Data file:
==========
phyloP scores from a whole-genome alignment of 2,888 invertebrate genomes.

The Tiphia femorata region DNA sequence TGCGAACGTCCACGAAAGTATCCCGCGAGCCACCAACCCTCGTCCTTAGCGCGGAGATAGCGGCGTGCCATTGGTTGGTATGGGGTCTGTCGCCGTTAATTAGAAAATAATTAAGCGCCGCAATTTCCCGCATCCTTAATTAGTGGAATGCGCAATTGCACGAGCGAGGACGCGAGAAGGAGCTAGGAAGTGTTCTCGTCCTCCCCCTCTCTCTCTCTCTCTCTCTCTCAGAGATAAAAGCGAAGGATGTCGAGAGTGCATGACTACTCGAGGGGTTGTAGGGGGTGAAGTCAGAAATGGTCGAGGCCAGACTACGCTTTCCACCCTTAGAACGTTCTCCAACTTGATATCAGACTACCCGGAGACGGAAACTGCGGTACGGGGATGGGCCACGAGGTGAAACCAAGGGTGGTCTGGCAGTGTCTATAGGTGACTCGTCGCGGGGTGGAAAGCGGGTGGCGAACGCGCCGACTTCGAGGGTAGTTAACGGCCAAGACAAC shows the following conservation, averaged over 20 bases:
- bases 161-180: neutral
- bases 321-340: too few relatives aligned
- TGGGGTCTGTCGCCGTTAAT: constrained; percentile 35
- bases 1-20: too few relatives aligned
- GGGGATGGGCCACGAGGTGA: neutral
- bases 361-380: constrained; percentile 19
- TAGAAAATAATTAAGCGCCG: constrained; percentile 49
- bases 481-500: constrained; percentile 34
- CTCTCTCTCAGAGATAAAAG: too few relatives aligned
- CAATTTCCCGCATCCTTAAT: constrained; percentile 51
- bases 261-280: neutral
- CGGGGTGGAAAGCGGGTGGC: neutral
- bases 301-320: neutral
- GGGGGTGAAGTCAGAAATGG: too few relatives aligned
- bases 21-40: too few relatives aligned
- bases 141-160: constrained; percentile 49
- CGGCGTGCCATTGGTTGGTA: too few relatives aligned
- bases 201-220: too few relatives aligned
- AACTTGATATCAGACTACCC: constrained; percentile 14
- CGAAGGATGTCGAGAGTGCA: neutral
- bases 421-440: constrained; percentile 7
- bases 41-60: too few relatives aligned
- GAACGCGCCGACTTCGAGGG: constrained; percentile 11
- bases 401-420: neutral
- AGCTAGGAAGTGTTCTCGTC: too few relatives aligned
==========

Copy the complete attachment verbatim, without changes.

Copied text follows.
phyloP scores from a whole-genome alignment of 2,888 invertebrate genomes.

The Tiphia femorata region DNA sequence TGCGAACGTCCACGAAAGTATCCCGCGAGCCACCAACCCTCGTCCTTAGCGCGGAGATAGCGGCGTGCCATTGGTTGGTATGGGGTCTGTCGCCGTTAATTAGAAAATAATTAAGCGCCGCAATTTCCCGCATCCTTAATTAGTGGAATGCGCAATTGCACGAGCGAGGACGCGAGAAGGAGCTAGGAAGTGTTCTCGTCCTCCCCCTCTCTCTCTCTCTCTCTCTCTCAGAGATAAAAGCGAAGGATGTCGAGAGTGCATGACTACTCGAGGGGTTGTAGGGGGTGAAGTCAGAAATGGTCGAGGCCAGACTACGCTTTCCACCCTTAGAACGTTCTCCAACTTGATATCAGACTACCCGGAGACGGAAACTGCGGTACGGGGATGGGCCACGAGGTGAAACCAAGGGTGGTCTGGCAGTGTCTATAGGTGACTCGTCGCGGGGTGGAAAGCGGGTGGCGAACGCGCCGACTTCGAGGGTAGTTAACGGCCAAGACAAC shows the following conservation, averaged over 20 bases:
- bases 161-180: neutral
- bases 321-340: too few relatives aligned
- TGGGGTCTGTCGCCGTTAAT: constrained; percentile 35
- bases 1-20: too few relatives aligned
- GGGGATGGGCCACGAGGTGA: neutral
- bases 361-380: constrained; percentile 19
- TAGAAAATAATTAAGCGCCG: constrained; percentile 49
- bases 481-500: constrained; percentile 34
- CTCTCTCTCAGAGATAAAAG: too few relatives aligned
- CAATTTCCCGCATCCTTAAT: constrained; percentile 51
- bases 261-280: neutral
- CGGGGTGGAAAGCGGGTGGC: neutral
- bases 301-320: neutral
- GGGGGTGAAGTCAGAAATGG: too few relatives aligned
- bases 21-40: too few relatives aligned
- bases 141-160: constrained; percentile 49
- CGGCGTGCCATTGGTTGGTA: too few relatives aligned
- bases 201-220: too few relatives aligned
- AACTTGATATCAGACTACCC: constrained; percentile 14
- CGAAGGATGTCGAGAGTGCA: neutral
- bases 421-440: constrained; percentile 7
- bases 41-60: too few relatives aligned
- GAACGCGCCGACTTCGAGGG: constrained; percentile 11
- bases 401-420: neutral
- AGCTAGGAAGTGTTCTCGTC: too few relatives aligned